Noise in an image is described as random granulation that is particularly visible in uniform areas.
Noise in an image can stem from several different factors:
Noise itself is characterized by several values, among which are Standard Deviation and Signal-to-Noise Ratio (SNR). Other measures are derived from these, such as Dynamic Range and Tonal Range. (Other aspects of interest include color sensitivity, and noise granulation and coloration, which will be discussed separately on this site.)
where is the mean gray level measured in the patch.
SNR is independent of any gain applied to the signal since signal and noise are equally amplified.
Dynamic range is defined as the ratio between the highest and lowest gray luminance a sensor can capture. However, the lowest gray luminance makes sense only if it is not drowned by noise, thus this lower boundary is defined as the gray luminance for which the SNR is larger than 1. The dynamic range is a ratio of gray luminance; it has no defined unit per se, but it can be expressed in Ev, or f-stops.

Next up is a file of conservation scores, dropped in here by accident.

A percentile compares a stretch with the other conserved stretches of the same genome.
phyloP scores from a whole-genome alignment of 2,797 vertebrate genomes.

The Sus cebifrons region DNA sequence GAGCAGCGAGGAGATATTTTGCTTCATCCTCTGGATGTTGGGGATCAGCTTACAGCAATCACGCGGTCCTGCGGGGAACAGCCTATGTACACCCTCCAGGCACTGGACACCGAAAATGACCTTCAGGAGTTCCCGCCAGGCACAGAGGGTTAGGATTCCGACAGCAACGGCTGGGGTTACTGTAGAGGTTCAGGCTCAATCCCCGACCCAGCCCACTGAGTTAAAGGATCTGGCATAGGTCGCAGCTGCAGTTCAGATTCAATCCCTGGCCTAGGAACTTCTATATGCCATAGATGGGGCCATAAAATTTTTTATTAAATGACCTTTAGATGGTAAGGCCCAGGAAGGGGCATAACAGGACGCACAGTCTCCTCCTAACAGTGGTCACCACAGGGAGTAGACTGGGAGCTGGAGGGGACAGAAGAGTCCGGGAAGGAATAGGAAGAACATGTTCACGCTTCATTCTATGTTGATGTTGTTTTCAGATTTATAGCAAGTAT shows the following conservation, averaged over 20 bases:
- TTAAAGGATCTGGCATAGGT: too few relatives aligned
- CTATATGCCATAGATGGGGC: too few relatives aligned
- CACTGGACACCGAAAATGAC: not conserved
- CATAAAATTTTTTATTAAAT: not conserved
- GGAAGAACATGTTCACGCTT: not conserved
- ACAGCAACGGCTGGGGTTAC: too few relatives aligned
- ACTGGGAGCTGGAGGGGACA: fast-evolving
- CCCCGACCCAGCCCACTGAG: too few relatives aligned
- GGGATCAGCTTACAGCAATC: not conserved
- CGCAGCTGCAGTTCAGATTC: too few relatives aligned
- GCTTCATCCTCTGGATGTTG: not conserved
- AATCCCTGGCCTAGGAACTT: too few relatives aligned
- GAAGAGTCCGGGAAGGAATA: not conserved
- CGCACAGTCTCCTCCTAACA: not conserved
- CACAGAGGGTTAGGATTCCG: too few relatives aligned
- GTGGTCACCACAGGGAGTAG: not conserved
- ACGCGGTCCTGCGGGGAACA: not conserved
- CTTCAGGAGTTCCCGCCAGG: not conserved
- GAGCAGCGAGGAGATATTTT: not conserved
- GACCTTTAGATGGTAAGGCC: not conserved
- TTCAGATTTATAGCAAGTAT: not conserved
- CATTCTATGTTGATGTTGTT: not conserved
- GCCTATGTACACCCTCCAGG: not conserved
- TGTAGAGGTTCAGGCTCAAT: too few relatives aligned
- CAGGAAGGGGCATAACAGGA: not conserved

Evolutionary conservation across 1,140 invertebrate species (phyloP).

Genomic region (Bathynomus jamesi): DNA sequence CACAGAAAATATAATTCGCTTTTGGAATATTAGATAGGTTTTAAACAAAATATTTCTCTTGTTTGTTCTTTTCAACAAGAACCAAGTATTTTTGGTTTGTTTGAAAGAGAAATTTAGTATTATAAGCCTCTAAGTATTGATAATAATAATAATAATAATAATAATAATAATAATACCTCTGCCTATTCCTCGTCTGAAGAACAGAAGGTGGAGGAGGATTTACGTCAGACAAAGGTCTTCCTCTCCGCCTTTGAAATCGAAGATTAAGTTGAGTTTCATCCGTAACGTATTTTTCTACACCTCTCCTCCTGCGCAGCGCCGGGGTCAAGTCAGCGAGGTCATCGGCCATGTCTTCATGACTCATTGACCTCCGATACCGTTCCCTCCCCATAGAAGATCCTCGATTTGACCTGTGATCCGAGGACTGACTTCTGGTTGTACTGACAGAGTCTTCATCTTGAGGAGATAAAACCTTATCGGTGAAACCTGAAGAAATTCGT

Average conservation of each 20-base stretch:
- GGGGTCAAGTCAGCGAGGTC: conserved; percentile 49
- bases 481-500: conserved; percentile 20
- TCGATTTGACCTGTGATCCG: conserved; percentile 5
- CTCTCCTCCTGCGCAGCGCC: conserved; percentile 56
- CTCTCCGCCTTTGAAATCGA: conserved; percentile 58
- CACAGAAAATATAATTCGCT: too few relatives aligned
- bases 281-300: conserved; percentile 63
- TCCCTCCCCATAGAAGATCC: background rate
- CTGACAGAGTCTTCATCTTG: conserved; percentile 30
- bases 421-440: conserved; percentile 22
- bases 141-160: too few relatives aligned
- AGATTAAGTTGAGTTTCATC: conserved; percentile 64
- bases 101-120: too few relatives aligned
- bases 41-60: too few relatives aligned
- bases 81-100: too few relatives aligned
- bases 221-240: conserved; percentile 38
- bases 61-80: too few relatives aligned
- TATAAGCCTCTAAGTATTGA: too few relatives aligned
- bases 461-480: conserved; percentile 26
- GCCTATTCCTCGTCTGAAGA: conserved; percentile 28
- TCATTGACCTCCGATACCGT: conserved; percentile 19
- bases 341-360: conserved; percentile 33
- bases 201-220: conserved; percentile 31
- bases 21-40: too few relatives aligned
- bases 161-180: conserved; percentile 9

Tonal range is the effective number of gray levels the system can produce. This measure has to take noise into account (indeed, a very thin gray-level quantization is irrelevant if the quantization step is much smaller than noise). The standard deviation of noise can be viewed as the smallest difference between two distinguishable gray levels. The expression of the tonal range is
Since tonal range is a number with no unit, one can consider instead , which represents the number of bits necessary to encode all distinguishable gray levels.